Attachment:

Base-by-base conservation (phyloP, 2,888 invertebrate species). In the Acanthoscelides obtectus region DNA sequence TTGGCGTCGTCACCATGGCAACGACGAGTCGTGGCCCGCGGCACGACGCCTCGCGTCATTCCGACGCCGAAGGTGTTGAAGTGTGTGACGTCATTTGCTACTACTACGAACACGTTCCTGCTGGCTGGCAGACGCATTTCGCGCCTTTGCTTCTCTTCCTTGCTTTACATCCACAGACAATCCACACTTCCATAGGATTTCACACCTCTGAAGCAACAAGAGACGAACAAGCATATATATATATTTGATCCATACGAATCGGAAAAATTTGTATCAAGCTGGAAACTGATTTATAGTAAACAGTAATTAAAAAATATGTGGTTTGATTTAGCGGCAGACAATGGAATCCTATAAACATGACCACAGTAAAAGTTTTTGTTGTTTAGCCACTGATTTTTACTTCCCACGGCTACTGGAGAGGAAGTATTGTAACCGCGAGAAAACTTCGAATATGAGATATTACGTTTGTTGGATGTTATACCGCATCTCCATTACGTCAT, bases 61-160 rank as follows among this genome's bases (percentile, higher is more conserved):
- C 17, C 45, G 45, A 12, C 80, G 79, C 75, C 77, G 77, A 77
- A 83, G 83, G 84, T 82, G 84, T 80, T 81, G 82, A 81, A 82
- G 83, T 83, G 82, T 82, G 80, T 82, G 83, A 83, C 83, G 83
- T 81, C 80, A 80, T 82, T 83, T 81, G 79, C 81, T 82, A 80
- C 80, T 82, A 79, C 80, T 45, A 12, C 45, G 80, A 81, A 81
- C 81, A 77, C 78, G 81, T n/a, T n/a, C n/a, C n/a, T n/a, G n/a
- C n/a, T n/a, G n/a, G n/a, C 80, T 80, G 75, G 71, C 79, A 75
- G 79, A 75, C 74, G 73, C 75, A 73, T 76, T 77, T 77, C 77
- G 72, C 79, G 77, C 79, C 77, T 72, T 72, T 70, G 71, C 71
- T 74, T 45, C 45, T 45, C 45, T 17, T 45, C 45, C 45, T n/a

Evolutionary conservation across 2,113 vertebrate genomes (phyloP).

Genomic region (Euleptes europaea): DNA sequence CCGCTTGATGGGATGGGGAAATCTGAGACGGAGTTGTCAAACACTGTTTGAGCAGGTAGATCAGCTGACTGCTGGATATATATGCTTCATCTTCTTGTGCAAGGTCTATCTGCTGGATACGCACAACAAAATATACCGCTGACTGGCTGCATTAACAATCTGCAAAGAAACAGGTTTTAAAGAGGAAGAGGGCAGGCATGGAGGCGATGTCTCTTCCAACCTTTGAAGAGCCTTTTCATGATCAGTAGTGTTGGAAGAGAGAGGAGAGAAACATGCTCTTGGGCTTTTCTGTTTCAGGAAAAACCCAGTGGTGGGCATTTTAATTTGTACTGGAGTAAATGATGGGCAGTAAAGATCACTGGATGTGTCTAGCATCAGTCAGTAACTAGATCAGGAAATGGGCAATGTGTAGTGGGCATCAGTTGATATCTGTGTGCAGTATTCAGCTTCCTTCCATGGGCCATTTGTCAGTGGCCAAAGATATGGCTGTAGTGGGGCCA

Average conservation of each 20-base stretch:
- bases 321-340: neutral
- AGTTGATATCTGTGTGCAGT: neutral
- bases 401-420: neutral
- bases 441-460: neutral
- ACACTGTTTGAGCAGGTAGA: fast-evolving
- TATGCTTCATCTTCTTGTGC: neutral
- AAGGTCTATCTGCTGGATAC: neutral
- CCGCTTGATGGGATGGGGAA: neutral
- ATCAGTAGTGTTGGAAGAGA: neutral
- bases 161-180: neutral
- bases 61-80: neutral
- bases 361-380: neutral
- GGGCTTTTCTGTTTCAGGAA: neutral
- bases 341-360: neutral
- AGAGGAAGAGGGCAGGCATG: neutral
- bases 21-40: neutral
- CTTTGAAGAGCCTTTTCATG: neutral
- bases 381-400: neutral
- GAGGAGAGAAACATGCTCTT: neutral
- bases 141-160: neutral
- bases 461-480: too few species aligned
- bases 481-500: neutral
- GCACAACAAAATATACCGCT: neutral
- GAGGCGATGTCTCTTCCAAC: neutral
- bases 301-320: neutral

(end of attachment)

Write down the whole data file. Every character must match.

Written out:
Base-by-base conservation (phyloP, 2,888 invertebrate species). In the Acanthoscelides obtectus region DNA sequence TTGGCGTCGTCACCATGGCAACGACGAGTCGTGGCCCGCGGCACGACGCCTCGCGTCATTCCGACGCCGAAGGTGTTGAAGTGTGTGACGTCATTTGCTACTACTACGAACACGTTCCTGCTGGCTGGCAGACGCATTTCGCGCCTTTGCTTCTCTTCCTTGCTTTACATCCACAGACAATCCACACTTCCATAGGATTTCACACCTCTGAAGCAACAAGAGACGAACAAGCATATATATATATTTGATCCATACGAATCGGAAAAATTTGTATCAAGCTGGAAACTGATTTATAGTAAACAGTAATTAAAAAATATGTGGTTTGATTTAGCGGCAGACAATGGAATCCTATAAACATGACCACAGTAAAAGTTTTTGTTGTTTAGCCACTGATTTTTACTTCCCACGGCTACTGGAGAGGAAGTATTGTAACCGCGAGAAAACTTCGAATATGAGATATTACGTTTGTTGGATGTTATACCGCATCTCCATTACGTCAT, bases 61-160 rank as follows among this genome's bases (percentile, higher is more conserved):
- C 17, C 45, G 45, A 12, C 80, G 79, C 75, C 77, G 77, A 77
- A 83, G 83, G 84, T 82, G 84, T 80, T 81, G 82, A 81, A 82
- G 83, T 83, G 82, T 82, G 80, T 82, G 83, A 83, C 83, G 83
- T 81, C 80, A 80, T 82, T 83, T 81, G 79, C 81, T 82, A 80
- C 80, T 82, A 79, C 80, T 45, A 12, C 45, G 80, A 81, A 81
- C 81, A 77, C 78, G 81, T n/a, T n/a, C n/a, C n/a, T n/a, G n/a
- C n/a, T n/a, G n/a, G n/a, C 80, T 80, G 75, G 71, C 79, A 75
- G 79, A 75, C 74, G 73, C 75, A 73, T 76, T 77, T 77, C 77
- G 72, C 79, G 77, C 79, C 77, T 72, T 72, T 70, G 71, C 71
- T 74, T 45, C 45, T 45, C 45, T 17, T 45, C 45, C 45, T n/a

Evolutionary conservation across 2,113 vertebrate genomes (phyloP).

Genomic region (Euleptes europaea): DNA sequence CCGCTTGATGGGATGGGGAAATCTGAGACGGAGTTGTCAAACACTGTTTGAGCAGGTAGATCAGCTGACTGCTGGATATATATGCTTCATCTTCTTGTGCAAGGTCTATCTGCTGGATACGCACAACAAAATATACCGCTGACTGGCTGCATTAACAATCTGCAAAGAAACAGGTTTTAAAGAGGAAGAGGGCAGGCATGGAGGCGATGTCTCTTCCAACCTTTGAAGAGCCTTTTCATGATCAGTAGTGTTGGAAGAGAGAGGAGAGAAACATGCTCTTGGGCTTTTCTGTTTCAGGAAAAACCCAGTGGTGGGCATTTTAATTTGTACTGGAGTAAATGATGGGCAGTAAAGATCACTGGATGTGTCTAGCATCAGTCAGTAACTAGATCAGGAAATGGGCAATGTGTAGTGGGCATCAGTTGATATCTGTGTGCAGTATTCAGCTTCCTTCCATGGGCCATTTGTCAGTGGCCAAAGATATGGCTGTAGTGGGGCCA

Average conservation of each 20-base stretch:
- bases 321-340: neutral
- AGTTGATATCTGTGTGCAGT: neutral
- bases 401-420: neutral
- bases 441-460: neutral
- ACACTGTTTGAGCAGGTAGA: fast-evolving
- TATGCTTCATCTTCTTGTGC: neutral
- AAGGTCTATCTGCTGGATAC: neutral
- CCGCTTGATGGGATGGGGAA: neutral
- ATCAGTAGTGTTGGAAGAGA: neutral
- bases 161-180: neutral
- bases 61-80: neutral
- bases 361-380: neutral
- GGGCTTTTCTGTTTCAGGAA: neutral
- bases 341-360: neutral
- AGAGGAAGAGGGCAGGCATG: neutral
- bases 21-40: neutral
- CTTTGAAGAGCCTTTTCATG: neutral
- bases 381-400: neutral
- GAGGAGAGAAACATGCTCTT: neutral
- bases 141-160: neutral
- bases 461-480: too few species aligned
- bases 481-500: neutral
- GCACAACAAAATATACCGCT: neutral
- GAGGCGATGTCTCTTCCAAC: neutral
- bases 301-320: neutral